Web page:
Two distinct but related enforcement actions were filed in Massachusetts this week, charging that two broker/dealers engaged in deceptive, dishonest and unethical conduct in the treatment of clients.
The first of the two actions seeks to commence an adjudicatory proceeding against Spartan Capital Securities LLC and adviser Dean Kajouras for violations of the Massachusetts Uniform Securities Act, among other regulations. It alleges that the respondents “engaged in deceptive, dishonest, and unethical conduct and that Spartan failed reasonably to supervise its agents or other employees to assure compliance with the act and regulations, in violation of the act and regulations.”
Details from the text of the complaint show Secretary of the Commonwealth of Massachusetts William Francis Galvin is not just pushing the firm to cease rule-breaking activity and to compensate anyone who has been wronged—Galvin’s office is also seeking to revoke Spartan Capital’s registration as a broker/dealer in the Commonwealth of Massachusetts. The complaint also seeks to bar the firm and the named adviser from “associating with or registering in the Commonwealth with any state-registered investment adviser, Securities and Exchange Commission registered investment adviser, and investment adviser technically excluded from the definition of investment adviser.”
In terms of specific conduct, the complaint alleges “top-to-bottom failure” by Spartan and its registered representatives to adhere to the spirit of its client-centric mission statements and marketing. Among other activities, the complaint alleges that Spartan, between April 2009 and September 2014, “engaged in abusive sales practices in the accounts of at least one retired resident of Massachusetts.”
“Lack of meaningful supervision by Spartan allowed [a sales agent who has subsequently died] and Kajouras to continue [problematic] activities unchecked, ultimately depleting the individual’s accounts with high commissions and fees and unsuitable investment recommendations,” the complaint states.
The background of the alleged abuse goes as follows: In early 2009, the deceased agent cold called a then-64-year old retired resident of Massachusetts (referred to in the suit simply as Retired Investor). “At the time, Retired Investor had been retired for approximately seven years,” the complaint says. “He had never been an aggressive investor, investing primarily in mutual funds and conservative fixed income products. Retired Investor had always relied on a financial adviser to make investment decisions in his accounts.”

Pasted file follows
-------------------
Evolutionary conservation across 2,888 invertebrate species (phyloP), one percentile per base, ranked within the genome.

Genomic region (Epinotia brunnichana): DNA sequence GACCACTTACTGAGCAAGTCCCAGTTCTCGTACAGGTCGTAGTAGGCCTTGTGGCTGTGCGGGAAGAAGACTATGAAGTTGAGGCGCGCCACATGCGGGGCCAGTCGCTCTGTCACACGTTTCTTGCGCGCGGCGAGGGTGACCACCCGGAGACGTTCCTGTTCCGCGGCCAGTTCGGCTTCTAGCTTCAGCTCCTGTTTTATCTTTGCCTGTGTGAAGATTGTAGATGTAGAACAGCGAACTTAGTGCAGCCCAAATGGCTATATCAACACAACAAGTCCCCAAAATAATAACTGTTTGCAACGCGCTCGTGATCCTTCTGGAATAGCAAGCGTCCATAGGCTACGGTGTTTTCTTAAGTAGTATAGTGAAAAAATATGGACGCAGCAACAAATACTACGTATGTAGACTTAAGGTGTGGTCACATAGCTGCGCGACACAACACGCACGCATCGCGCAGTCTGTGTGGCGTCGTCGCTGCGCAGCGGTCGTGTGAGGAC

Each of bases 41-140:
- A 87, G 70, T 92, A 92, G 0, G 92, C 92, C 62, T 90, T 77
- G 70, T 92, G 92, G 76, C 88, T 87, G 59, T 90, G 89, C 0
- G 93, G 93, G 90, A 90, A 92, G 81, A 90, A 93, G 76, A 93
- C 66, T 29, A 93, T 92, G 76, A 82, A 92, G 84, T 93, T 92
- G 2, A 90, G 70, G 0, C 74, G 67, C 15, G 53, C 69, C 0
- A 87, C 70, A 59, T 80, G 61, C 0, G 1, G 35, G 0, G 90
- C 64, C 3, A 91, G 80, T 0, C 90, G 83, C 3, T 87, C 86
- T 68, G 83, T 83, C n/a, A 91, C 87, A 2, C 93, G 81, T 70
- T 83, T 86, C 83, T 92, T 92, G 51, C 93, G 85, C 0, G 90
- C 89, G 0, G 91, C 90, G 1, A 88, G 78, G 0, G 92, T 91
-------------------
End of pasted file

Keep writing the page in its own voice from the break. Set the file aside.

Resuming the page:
Although Retired Investor initially declined to open an account at Spartan, the complaint suggests he finally relented after continued solicitation by the agent and invested substantially all of his liquid assets that he had saved for his retirement. The investor opened an individual brokerage account in April 2009, funding it with over $222,000 from his savings.
“Despite Retired Investor’s age, financial situation, and investment history, Spartan opened his brokerage account with an investment objective of ‘speculation’ and a corresponding risk tolerance of ‘very aggressive,’” the complaint continues. “When Spartan sent him forms to sign in order to open the brokerage account, he received the forms with a letter which told him to ‘sign . . . where indicated.’ Like the vast majority of customers at investment firms, Retired Investor trusted that his new financial advisers had accurately recorded the necessary information to open his accounts and he signed the documentation as instructed.”
In August 2009 the agent and Spartan CEO John Lowry “convinced Retired Investor to transfer his third-party IRA worth approximately $162,000 in mutual funds to Spartan with the promise that he would save money on fees by investing in individual stocks through Spartan … Instead, the agent churned both accounts, generating a total of $115,791 in commissions and $9,050 in fees and other costs over only seven months.”